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DIY Compost Sifter


I’ve been digging up our severely overgrown garden beds. So far I’ve managed to overhaul 3 of the 4*16 foot beds (the last one is 3/4 full of garlic). Considering they were all filled with waist high weeds it was quite an undertaking! I spent a lot of time picking out rocks, roots and hard clumps of clay before I decided to make a soil screener or compost sifter.

DIY Compost Sifter with 8+ #Garden Uses
It’s easy to make, especially if you have some fancy tools. AND there are a bunch of uses, since the hardware cloth comes in a roll you might as well make a few.

This is the very last piece of overgrowth I had to deal with:starting-point

Now imagine the whole thing looked like that! Buckets and buckets of weeds went into the compost but separating out the roots and rocks was miserable. So I raked it all around and the rooty bits all worked their way up to the top and then I shoveled the top layer into the sifter:


And shook the good, loose soil out and this is what I was left with:

Sifter RemnantsThe worm went back in the garden and the rest was dumped into the compost pile.

Interested in making your own? Here you go:


Compost Sifter Supplies

  • 1/2 inch hardware cloth – it’s with the chicken wire at Lowe’s
  • Wire cutters
  • Scrap 2×4
  • Circular Saw
  • Pneumatic Nailer or Drill & Screws
  • Pneumatic Stapler or Hand stapler

I used our 18g brad nailer and pneumatic stapler to put this project together and it took about 15 minutes after the compressor filled up. It will take slightly longer if you have to use a drill and much longer if you have to use a hand stapler and you’re hand strength is roughly that of a newborn baby (like mine…)


  1. Cut wood to size. The hardware cloth I bought is 2 ft wide so I cut 2 boards 2ft long and the other two about 15 inches (I have no idea, I didn’t measure). Remember it’s going to be filled with dirt and you have to shake it so don’t make it to big. I think mine is too big but I need to work out my arms more anyway… Frame
  2. Nail the boards into a rectagle. You don’t have to make it look fancy like mine, I was focusing on not putting a nail through my hand and did the ends differently.Staple mesh down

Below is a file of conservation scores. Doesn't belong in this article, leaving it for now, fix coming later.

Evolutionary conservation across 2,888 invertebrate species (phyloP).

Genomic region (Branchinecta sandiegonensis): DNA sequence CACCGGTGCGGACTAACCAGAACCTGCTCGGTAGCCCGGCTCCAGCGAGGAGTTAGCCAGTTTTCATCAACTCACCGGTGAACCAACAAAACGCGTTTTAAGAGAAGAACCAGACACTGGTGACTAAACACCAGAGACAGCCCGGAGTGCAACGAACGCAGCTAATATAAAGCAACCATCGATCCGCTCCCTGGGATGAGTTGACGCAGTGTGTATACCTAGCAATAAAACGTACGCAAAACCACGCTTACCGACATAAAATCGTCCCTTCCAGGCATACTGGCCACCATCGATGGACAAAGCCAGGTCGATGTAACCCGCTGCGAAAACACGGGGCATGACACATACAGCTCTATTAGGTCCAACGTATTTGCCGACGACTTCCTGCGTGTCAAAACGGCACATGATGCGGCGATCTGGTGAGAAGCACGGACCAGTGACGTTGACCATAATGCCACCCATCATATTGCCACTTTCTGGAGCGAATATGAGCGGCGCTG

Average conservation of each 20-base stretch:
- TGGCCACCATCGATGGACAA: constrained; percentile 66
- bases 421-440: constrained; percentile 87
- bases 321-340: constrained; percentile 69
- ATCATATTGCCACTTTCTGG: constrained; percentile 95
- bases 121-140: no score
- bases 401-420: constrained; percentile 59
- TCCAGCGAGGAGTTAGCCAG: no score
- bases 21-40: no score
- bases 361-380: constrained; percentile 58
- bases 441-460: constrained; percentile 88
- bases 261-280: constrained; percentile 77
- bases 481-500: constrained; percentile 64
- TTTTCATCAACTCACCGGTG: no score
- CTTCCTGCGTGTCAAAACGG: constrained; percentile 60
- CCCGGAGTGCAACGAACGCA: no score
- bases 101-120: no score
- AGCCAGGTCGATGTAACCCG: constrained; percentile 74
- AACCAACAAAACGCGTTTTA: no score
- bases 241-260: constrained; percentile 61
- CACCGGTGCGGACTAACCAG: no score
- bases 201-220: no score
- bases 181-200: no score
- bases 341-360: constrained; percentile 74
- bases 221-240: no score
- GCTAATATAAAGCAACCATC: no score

3. Switch to your stapler and lay the hardware cloth out on the frame. Staple along one long side. I used a lot of staples. The picture above is before I super stapled the corners.Hardware cloth compost sifter
  4. Press the cloth flat up against the frame and staple about 3/4 down the short sides. Don’t go all the way or it’ll be miserable trying to cut the hardware cloth. Ask me how I know
  5. Press the cloth and mark where you need to cute the wire and then get to cutting.
  6. Finish stapling up the sides and then down the final length. I like to go back and reinforce the corners too.
  7. Optional – Add some handles to the sides. Next time I stumble aross a cheap set I’ll be adding them to the sides just to take it easier to hold on to.

So now that you have one what’s it good for?

  1. Sifting out uncomposted bits before you add compost to you garden
  2. Removing rocks, plant material and clumps from garden soil
  3. Use it as a dehydrator or to cure garlic and onions
  4. Prop it up and use it to rinse veggies with the hose
  5. Use as a tray to carry produce from the garden to the house
  6. Flip it over on top of seedlings or transplants to protect them from your overenthusiastic chickens (would also work for strawberries)
  7. Use one as a base for a chicken waterer to prevent disgusting fly larvae colonies from populating the permanently damp area (not that that’s ever happened to me..)
  8. Separate dry beans from shells

What would you use yours for?



  1. This looks like something anyone could make, even if they’re not real comfortable using tools. Great DIY project. (Pinning it now!)
    Holly @ Your Gardening Friend recently posted…3 Tips You Gotta Know When Using Suet PlugsMy Profile

  2. I have made on of these to sift my peat moss, and it hadn’t occurred to me to use it for compost…duh! Thanks.

  3. If you make a bigger one by using the short side of the hardware cloth for the smaller dimension it will be too heavy to shake but you can put it across a wheelbarrow and use a scrap of board as a tool to aid sifting. When you finish, there’s a whole load of ready compost and the leavings can be dumped over the side into the compost pile.

    I usually just lay a good-sized piece of hardware cloth over my wheelbarrow without benefit of a frame. A frame is much better and I have a Pin regarding same for a long time now. Thank you for the reminder to move it up to the top of my must-do list.
    Jean Campbell recently posted…Project Completed for Relaxing in the Back YardMy Profile

  4. I have one of these made out of 1×4’s with mitered corners. A little fancier but we made ours for indoors to go over heat vents to dry mittens. Last year when wanting to sift soil I grabbed it and it worked perfectly over the wheelbarrow. The mitten drier took a beating though, so I’ll make yours for outdoors. I love the handle idea and all the ideas for uses. Thanks!